It had all started so well when a long throw by Steve Lomas was missed by Southall but pounced on by Kitson from close range. A second followed shortly afterwards, an alert snap shot ended a move prompted by the excellent Porfirio.
With Europe having dominated the news all week it seemed appropriate that Porfirio and Slaven Bilic should be the men who stood out in that first-half tour de force. But after the penalty miss West Ham faded collectively despite a Michael Hughes' corner rebounding off a post at the death.
Instead the force was with Everton from then on, their inspiration taken from their caretaker-manager. Dave Watson it was who rescued an overhit cross which had been given up by everyone else and after contributions from Barmby and Ferguson, Branch stole in at the far post with West Ham claiming offside.
When Ludo Miklosko missed Barmby's free-kick, Ferguson earned Everton a point, not so much won as handed to them. "West Ham should have won that game," acknowledged Watson afterwards. "They'll never have a better chance to get three points and away from relegation than today."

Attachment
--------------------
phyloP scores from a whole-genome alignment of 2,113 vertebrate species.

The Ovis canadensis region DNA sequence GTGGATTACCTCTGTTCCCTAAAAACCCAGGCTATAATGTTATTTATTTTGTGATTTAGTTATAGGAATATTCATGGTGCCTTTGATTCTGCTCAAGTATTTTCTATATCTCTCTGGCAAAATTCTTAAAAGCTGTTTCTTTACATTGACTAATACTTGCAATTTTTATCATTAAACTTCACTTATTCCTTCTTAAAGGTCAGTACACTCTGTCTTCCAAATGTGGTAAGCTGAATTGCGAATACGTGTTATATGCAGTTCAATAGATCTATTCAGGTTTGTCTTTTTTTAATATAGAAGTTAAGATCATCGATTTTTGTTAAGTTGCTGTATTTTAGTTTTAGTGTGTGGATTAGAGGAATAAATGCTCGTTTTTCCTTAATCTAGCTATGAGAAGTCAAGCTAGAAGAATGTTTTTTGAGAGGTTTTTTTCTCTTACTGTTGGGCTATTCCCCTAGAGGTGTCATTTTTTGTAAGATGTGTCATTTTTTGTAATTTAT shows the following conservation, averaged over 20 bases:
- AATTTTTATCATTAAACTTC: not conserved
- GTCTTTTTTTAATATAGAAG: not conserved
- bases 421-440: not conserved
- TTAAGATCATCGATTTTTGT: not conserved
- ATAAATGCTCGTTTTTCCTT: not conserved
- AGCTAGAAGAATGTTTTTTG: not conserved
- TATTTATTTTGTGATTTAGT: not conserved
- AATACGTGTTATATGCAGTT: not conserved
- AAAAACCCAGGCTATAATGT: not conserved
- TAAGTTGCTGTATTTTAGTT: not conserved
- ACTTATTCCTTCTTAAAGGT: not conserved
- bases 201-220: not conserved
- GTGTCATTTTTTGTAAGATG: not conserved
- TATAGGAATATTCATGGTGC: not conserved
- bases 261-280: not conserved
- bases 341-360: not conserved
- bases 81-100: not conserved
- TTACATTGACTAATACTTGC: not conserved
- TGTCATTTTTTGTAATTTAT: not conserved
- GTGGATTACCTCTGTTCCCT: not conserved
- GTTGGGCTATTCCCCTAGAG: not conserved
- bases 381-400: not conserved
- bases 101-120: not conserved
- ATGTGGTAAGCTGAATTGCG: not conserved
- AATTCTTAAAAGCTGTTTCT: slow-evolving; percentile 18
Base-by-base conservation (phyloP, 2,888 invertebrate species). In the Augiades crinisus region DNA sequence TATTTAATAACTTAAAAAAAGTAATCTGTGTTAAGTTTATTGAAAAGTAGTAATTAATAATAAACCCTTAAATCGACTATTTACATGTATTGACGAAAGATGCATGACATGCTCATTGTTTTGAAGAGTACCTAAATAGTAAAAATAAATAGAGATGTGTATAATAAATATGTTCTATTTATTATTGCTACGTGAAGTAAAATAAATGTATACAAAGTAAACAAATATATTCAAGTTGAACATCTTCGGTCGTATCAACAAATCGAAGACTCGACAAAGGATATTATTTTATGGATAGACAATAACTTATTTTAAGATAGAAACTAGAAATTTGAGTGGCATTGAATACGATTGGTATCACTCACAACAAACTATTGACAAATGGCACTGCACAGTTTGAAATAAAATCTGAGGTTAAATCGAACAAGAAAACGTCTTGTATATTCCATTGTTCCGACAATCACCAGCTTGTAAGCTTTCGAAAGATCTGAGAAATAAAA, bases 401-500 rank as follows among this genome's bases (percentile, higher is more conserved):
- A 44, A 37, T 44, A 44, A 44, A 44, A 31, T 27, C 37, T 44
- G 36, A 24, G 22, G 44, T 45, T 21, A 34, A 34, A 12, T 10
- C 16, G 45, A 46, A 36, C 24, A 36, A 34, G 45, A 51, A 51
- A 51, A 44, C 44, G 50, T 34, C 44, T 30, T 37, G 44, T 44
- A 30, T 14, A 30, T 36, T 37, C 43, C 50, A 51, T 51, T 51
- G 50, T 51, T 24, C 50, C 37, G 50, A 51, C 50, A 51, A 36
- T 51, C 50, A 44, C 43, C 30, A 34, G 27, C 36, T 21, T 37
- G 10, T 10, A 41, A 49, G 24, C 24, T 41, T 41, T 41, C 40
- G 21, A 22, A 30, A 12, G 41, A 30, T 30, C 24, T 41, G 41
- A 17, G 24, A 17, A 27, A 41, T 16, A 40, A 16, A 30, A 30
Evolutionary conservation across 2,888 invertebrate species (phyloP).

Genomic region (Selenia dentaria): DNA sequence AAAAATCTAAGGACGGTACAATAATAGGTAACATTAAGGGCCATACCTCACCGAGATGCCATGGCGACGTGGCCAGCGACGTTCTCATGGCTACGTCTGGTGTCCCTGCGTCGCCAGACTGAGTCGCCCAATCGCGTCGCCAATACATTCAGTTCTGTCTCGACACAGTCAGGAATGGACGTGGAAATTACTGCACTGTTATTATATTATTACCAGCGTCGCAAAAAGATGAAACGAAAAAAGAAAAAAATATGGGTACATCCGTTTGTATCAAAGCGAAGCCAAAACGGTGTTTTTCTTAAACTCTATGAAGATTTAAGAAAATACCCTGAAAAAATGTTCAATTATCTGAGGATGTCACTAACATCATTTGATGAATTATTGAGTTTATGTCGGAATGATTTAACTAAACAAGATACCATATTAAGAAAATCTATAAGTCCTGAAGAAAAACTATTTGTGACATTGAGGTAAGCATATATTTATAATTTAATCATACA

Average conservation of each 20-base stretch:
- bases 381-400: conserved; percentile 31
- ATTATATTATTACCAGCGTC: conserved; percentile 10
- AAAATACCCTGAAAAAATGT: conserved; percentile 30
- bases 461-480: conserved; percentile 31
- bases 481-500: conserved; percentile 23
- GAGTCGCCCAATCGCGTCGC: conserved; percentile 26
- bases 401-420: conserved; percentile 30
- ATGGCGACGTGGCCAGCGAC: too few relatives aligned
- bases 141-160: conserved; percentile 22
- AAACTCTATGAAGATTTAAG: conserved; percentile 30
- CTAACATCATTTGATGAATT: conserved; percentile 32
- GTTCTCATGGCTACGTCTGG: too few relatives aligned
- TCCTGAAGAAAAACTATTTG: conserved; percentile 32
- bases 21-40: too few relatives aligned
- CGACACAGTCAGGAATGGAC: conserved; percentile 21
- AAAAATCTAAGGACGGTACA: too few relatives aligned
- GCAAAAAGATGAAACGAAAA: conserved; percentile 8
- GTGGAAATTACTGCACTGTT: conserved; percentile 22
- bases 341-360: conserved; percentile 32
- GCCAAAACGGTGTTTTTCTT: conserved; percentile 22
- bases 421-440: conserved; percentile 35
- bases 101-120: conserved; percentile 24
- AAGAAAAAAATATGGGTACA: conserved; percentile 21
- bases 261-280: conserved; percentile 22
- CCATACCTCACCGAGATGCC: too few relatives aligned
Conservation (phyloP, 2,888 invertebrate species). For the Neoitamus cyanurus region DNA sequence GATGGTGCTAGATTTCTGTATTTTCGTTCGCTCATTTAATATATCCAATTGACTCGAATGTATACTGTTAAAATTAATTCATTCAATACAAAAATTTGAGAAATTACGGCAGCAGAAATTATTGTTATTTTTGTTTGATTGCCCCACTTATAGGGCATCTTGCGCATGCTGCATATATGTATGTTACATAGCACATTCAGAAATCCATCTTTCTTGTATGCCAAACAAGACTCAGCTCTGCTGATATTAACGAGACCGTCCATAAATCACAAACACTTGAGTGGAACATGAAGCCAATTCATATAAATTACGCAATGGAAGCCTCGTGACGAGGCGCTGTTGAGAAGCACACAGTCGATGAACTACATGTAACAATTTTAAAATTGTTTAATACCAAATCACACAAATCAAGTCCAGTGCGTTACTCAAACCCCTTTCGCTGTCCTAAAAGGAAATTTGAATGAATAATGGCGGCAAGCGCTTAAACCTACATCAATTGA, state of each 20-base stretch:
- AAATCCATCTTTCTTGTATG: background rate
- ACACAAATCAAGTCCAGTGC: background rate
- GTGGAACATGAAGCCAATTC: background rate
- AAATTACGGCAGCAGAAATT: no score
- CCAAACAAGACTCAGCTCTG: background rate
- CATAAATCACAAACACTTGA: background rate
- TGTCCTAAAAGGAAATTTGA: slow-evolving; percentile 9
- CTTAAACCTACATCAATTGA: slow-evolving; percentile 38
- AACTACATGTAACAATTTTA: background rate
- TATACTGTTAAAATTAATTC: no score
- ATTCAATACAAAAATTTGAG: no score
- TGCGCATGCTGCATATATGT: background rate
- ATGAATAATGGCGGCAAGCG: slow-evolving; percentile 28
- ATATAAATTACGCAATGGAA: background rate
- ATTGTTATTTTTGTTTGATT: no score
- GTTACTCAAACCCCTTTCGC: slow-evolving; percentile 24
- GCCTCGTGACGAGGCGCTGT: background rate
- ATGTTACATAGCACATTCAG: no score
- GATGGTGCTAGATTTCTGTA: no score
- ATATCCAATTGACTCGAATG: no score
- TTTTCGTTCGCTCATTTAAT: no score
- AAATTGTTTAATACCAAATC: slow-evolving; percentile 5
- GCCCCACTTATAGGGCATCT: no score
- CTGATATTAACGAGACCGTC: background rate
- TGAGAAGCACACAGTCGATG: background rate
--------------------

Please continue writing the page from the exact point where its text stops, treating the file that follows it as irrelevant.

That is backed up by a look at the fixture list. West Ham now entertain Sheffield Wednesday and Newcastle, both still fighting for a place in Europe, and have to travel to Leicester and Manchester United. The Everton penalty debacle may yet be remembered as the moment which unhinged their season.
Report Copyright The Electronic Telegraph